Going with Your Students’ Flow…Even if it’s to the Toilet

going with the flow

going with the flow

Sometimes when a student asks a question you groan inside because it’s so off topic (even if it’s a good question) because you just don’t have time to go into it at that moment.  Sometimes a question is related to the material but you just have so much to cover you dread how long it may take to get back to the lesson you had planned.  However, sometimes you DO have the time or the kids are just SO excited about the question/material that you go with the flow, even if it leads into the toilet 🙂

In my Tuesday class, which is a mix of 5th-10th graders, we are talking about explorers and exploration.  The focus this past week was specifically on Columbus and his voyages.  I knew that it was inevitable that one of the kids would be asking about what the sailors did on a ship when they had to go to the bathroom.  Well, since I have a ton of flexibility in the curriculum, and since the kids were SOOOO excited about it, I went with the flow 🙂

In the course of answering this student’s question, we discussed how the sailors would have chosen which of them was responsible for emptying the toilet bucket overboard (a lot of kids made connections to how chores are rotated and shared at home).  That then led to another student asking how they cleaned themselves without toilet paper so we talked about the pros and cons of corn cobs, pine cones, leaves, and yes, bare hands, which led us to talking about the different ways people relieved themselves and dealt with their waste around the world (such as someone living in crowded London versus a Cherokee Native American).  There were a lot of “ew that’s gross!” and “didn’t that hurt?” and “why didn’t they invent toilet paper/indoor plumbing sooner” type comments which in turn evolved into an interesting conversation about the timing of inventions and technology.

Well, almost 20 minutes later, they were back to working on their Columbus activities and we had thoroughly covered everything I know about anything related to going to the bathroom from the first human to today.  The kids were SO into the conversation that I felt pretty ok having gone so far off track with them.  They had ALL participated, they were animated, and I heard comments like, “I didn’t know that before.”  That was the only validation I needed to know I had made the right choice this time.

A Week Into My New Job And…

first week in new job

I’m a week into my job teaching with the home school co-op and I discovered (not really to my surprise) that I have a LOT to learn about working with middle school kids (especially since my classes are a combination of 5th-8th grade).  I knew that it would be a different universe than having sophomores and juniors, I really did.  But still, what a wake-up call I got this week!

1. Maybe it’s this group or the topics or maybe their age or that I’m new to the co-op or any combination of the above but something that took me an hour in a high school classroom took me 35 minutes with these kids, and that was with me stretching it out.  I know it’s only been two days, but their mentality seems to be once a question is answered that’s it, regardless of how open ended I make it, no matter how many other opinions I ask for, once one student participates they act as if no one else has anything to offer, and they’re ready for the next question/point/topic.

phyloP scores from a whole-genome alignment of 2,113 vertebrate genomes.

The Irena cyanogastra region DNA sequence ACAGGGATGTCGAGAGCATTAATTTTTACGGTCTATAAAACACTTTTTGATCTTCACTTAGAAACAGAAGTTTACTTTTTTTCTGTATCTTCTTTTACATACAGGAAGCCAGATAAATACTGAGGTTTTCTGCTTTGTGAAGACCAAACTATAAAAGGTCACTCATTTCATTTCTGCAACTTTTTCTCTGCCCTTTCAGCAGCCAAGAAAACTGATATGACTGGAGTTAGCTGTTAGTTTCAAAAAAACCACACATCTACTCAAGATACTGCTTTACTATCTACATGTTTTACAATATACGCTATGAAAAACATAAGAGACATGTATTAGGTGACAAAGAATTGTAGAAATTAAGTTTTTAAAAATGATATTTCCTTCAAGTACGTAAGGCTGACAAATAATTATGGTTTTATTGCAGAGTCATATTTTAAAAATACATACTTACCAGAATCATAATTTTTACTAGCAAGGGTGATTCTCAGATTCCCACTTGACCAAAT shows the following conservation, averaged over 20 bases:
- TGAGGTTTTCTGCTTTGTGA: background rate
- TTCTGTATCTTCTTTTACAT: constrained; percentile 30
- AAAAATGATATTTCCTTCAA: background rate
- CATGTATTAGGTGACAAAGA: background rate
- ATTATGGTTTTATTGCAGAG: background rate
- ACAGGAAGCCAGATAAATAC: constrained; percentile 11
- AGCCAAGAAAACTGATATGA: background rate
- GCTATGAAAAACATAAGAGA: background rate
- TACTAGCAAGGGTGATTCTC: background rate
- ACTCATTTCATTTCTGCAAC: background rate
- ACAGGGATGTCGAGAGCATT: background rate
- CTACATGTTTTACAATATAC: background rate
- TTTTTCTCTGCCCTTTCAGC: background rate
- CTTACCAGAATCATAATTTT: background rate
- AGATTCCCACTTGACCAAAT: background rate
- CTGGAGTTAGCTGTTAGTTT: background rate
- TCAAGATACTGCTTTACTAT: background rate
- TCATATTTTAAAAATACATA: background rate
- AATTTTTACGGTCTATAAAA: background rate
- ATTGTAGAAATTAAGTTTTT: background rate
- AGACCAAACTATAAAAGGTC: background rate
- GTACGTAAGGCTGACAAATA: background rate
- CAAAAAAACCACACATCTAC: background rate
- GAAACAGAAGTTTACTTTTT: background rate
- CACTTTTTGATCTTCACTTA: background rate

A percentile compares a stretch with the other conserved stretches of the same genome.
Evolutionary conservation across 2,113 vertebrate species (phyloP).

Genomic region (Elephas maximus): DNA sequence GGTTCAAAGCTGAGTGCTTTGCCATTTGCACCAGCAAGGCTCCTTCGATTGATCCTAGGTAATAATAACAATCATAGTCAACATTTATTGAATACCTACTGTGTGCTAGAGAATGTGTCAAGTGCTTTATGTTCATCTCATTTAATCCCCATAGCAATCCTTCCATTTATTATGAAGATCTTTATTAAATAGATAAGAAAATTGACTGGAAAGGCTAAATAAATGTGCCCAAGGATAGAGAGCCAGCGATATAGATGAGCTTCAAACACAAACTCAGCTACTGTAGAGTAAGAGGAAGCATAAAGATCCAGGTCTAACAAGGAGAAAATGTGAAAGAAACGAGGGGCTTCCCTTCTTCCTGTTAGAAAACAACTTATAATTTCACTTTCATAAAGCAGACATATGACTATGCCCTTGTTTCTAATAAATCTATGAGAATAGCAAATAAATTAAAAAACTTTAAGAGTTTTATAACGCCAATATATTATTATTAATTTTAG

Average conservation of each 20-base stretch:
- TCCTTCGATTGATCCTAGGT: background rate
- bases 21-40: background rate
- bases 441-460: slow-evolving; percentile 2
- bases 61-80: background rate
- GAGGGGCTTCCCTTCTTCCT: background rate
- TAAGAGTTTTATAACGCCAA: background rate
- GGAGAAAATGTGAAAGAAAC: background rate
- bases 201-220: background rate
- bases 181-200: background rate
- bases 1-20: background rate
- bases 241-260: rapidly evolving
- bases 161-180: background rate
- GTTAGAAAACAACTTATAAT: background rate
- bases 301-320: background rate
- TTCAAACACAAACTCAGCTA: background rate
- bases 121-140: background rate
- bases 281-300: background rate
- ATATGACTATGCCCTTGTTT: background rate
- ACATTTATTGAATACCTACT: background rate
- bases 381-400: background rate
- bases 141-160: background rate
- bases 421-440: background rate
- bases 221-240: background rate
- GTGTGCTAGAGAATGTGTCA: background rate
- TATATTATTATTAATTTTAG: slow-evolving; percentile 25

2.  I talk too fast.  Yes I already knew that, but it seems as though I’ll have to slow down more than I usually do.

3.  It’s painfully obvious who the “cool” kids are and who the “geeks” are, and my classes only have 4, 9, and 15 kids.  I just want to hug the “geeks” and assure them I was in their shoes and that they’ll be running the world one day.  I want to tell them being smart and worldly is what’s cool.  I want to take the “cool” kids aside and tell them how mean and shallow they’re being (and yes I know this age group is finding themselves and figuring life out and whatnot but geeze).  On Tuesday, “J” blew me out of the water with an answer to a question.  While I was amazed at his train of thought and commended him for so clearly articulating each angle of the argument, I heard snickers and comments in derogatory tones about his being a human encyclopedia and other things along those lines.  Depending on how next week goes, we might have to spend a class solely on non-academic stuff, and focus on being decent human beings (I would word it a lot nicer for them of course), otherwise it will be a long year.

4.  Being in a co-op situation, I have unprecedented levels of parental involvement.  I went from having virtually none in my last school, to a range here (depending on the parents) from none to completely up my butt.  There’s going to be a huge learning curve for me in juggling what the parents want in the classroom versus the program director let alone what I’d love to do.

With all that said, the kids are great overall.  The other teachers (I’m the only new one) are all really friendly and supportive.  I LOVE having small classes (in my last position all my classes were 32-38 kids), I love having relative curriculum flexibility, and of course I love the flexibility it gives me in my personal life (I’m with the co-op for 2 days and with my daughter the rest of the week).  I’m excited for my vision for the year, but I’m definitely definitely definitely nervous about figuring everything out as quickly as possible.  I especially want to get a handle on the social stuff asap so we can have a smoother year in terms of academics.  I know everything will fall into place, it always does, but I want it to happen quicker than I feel like it might.